Baby born with “avoidable” congenital syphilis: experts

InDaily, June 04, 2020

The recent birth of a child in South Australia with congenital syphilis, despite the mother being previously diagnosed and treated for the sexually transmitted infection, has prompted SA Health concern about the quality of the treatment.

[A] public health alert [sent by SA Health] “reminds and advises health practitioners of their responsibilities” in managing syphilis cases and contacts.

General practitioner at not-for-profit sexual health service SHINE SA Amy Moten said the case was “significant” because it was an avoidable outcome.

New ‘Syphilis Is Still Out There’ Campaign for Health Professionals

The Aboriginal Health Council of South Australia (AHCSA) & SHINE SA, May 2020

The Aboriginal Health Council of South Australia (AHCSA) and SHINE SA have released a new social media campaign for health professionals.

The campaign aims to raise awareness of syphilis screening and treatment during COVID-19.

  • Syphilis Is Still Out There Campaign for Health Professionals

While we deal with the COVID-19 pandemic, the syphilis outbreak in South Australia continues. It’s essential that we continue to test, treat, cure and notify partners during this time.

To learn more visit www.shinesa.org.au/syphilisoutbreak

  • Social Media Tiles and Posters

To help support this campaign and reinforce key messages around syphilis prevention and treatment, we have a range of social media tiles and posters to download.

Help us share this campaign by downloading our social media tiles to share on Facebook, Instagram, Twitter and LinkedIn. Use the hashtag #SyphilisIsStillOutThere

Download the files here as a zipped folder: Syphilis Is Still Out There Campaign

Key Messages of this Campaign 

  • Syphilis is still out there #SyphilisIsStillOutThere
  • Syphilis outbreak minimised in 4 steps: test, treat, cure and notify partners
  • Syphilis is still threatening unborn children. Know when to test before, during and after pregnancy

  • For the Community

Stay tuned: whilst this campaign is aimed at health professionals, AHCSA are currently producing resources to share on social media targeted towards community members.

To stay up-to-date follow AHCSA on Facebook.

 

Factsheet: Your rights and responsibilities when living with hepatitis B or hepatitis C

Hepatitis Australia,  23 April 2020

This brief factsheet provides an overview of peoples’ rights and responsibilities when living with hepatitis B or hepatitis C.

Sex Work & COVID-19: Guidelines for Sex Workers, Clients, Third Parties, and Allies

Butterfly Asian and Migrant Sex Workers Support Network and Maggie’s Toronto Sex Workers Action Project, 2020

The COVID-19 outbreak has created a lot of stress and panic, but sex workers are and always have been resourceful and resilient.  We are experts in keeping ourselves and our communities safe. We’ve been doing it for decades! We would like to share our wisdom and learn from each other on how to overcome this current challenge.

The COVID-19 pandemic has placed many sex workers in a particularly difficult situation. While social distancing is strongly advised, it is particularly challenging for contact sex workers (full service workers, strippers, massage workers, professional dominants, etc), queer and trans sex workers, Black and Indigenous People of Colour (BIPOC) workers at the margins, and otherwise low-income workers to adhere to these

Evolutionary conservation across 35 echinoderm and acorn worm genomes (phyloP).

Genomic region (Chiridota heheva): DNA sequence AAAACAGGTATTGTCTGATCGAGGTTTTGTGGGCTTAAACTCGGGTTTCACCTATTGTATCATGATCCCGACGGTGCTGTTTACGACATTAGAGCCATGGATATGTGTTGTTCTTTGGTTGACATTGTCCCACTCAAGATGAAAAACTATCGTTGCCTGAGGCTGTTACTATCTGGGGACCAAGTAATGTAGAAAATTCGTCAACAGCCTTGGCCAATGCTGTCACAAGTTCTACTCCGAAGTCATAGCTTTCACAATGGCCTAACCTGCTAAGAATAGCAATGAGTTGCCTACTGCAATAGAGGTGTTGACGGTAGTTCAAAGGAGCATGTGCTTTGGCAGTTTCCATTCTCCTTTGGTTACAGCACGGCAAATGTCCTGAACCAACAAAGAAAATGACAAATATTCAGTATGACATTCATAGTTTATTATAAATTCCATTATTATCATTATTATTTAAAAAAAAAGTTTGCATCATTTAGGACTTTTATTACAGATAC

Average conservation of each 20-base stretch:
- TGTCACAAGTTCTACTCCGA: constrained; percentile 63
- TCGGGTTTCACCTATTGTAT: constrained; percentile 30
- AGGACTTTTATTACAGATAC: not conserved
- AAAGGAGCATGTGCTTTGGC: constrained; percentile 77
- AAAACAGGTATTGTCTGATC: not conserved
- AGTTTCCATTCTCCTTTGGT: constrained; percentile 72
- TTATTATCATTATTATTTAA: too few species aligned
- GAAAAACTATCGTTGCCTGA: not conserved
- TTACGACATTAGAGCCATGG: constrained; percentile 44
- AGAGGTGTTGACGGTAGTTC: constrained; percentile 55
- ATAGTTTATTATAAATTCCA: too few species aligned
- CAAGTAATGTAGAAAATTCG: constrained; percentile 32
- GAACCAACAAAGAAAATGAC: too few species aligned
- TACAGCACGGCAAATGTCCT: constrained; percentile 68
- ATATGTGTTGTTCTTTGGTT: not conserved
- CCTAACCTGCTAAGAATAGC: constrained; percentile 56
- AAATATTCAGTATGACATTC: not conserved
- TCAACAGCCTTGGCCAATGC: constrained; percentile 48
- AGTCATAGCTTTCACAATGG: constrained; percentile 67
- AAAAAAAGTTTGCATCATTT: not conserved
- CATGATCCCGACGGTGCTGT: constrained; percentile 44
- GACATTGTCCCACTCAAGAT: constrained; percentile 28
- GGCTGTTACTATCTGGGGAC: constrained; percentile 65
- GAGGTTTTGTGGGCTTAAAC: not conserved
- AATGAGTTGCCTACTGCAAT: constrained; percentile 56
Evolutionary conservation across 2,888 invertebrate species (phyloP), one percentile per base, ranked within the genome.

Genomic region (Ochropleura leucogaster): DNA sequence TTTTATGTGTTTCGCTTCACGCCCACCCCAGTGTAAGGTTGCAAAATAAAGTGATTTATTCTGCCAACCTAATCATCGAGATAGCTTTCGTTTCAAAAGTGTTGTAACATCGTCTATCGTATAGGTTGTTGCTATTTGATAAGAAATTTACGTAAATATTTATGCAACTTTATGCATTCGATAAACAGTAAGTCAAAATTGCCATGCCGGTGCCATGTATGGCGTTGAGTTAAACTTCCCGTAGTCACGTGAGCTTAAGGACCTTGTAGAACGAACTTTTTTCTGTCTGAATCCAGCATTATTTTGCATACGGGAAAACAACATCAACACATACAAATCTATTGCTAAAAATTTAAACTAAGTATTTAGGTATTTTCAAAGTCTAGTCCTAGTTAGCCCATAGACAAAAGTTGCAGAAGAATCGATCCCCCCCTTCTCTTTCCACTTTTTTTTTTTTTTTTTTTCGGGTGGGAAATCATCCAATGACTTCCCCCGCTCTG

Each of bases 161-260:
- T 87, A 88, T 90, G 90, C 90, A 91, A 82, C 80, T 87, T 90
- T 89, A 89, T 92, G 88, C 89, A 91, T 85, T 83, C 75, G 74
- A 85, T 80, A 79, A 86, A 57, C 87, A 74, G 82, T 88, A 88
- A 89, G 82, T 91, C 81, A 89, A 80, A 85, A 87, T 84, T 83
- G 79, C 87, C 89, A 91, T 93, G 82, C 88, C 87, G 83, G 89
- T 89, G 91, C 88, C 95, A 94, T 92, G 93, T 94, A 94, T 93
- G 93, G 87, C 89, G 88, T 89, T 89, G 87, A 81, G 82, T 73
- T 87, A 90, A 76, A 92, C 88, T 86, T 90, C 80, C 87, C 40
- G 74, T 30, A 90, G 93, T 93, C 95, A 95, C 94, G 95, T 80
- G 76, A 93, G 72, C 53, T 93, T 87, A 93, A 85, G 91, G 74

recommendations. We recognize that many sex workers will need to go about their
business as usual. That is the reality of surviving in a capitalist society while enduring
criminalization and stigmatization.

This document follows a harm reduction approach, offering guidelines from various sources to help lower the risk of contact and transmission to those who must continue in-person sex working.

Knowing that each sex worker’s work is unique, we encourage each of our community members to know how transmission occurs, how that fits with your individual work, and what decisions can be made for your specific situation to reduce as many risks as possible for yourself and others.

We have also included guidelines for clients, third parties, allies, and healthcare providers on how to best support sex workers during this time.

COVID-19: A Gender Lens – sexual & reproductive health and gender inequality

UN Population Fund (UNFPA), March 2020

Disease outbreaks affect women and men differently, and pandemics make existing inequalities for women and girls and discrimination of other marginalized groups such as persons with disabilities and those in extreme poverty, worse. This needs to be considered, given the different impacts surrounding detection and access to treatment for women and men.

Women represent 70 percent of the health and social sector workforce globally and special attention should be given to how their work environment may expose them to discrimination, as well as thinking about their sexual and reproductive health and psychosocial needs as frontline health workers

Multiple factors explain why middle-aged heterosexuals with new sexual partners don’t use condoms

nam/aidsmap

New strategies and approaches are needed to address the sexual health needs of middle-aged heterosexuals starting new relationships, research published in Sexually Transmitted Infections suggests.

The UK study involved men and women aged between 40 and 59 years with, or considering, new sexual partners after the break-up of a long-term relationship. In-depth interviews showed that beliefs about sexual risk were frequently based on past rather than current circumstances and that individuals often felt that existing sexual health services were geared towards the needs of younger people.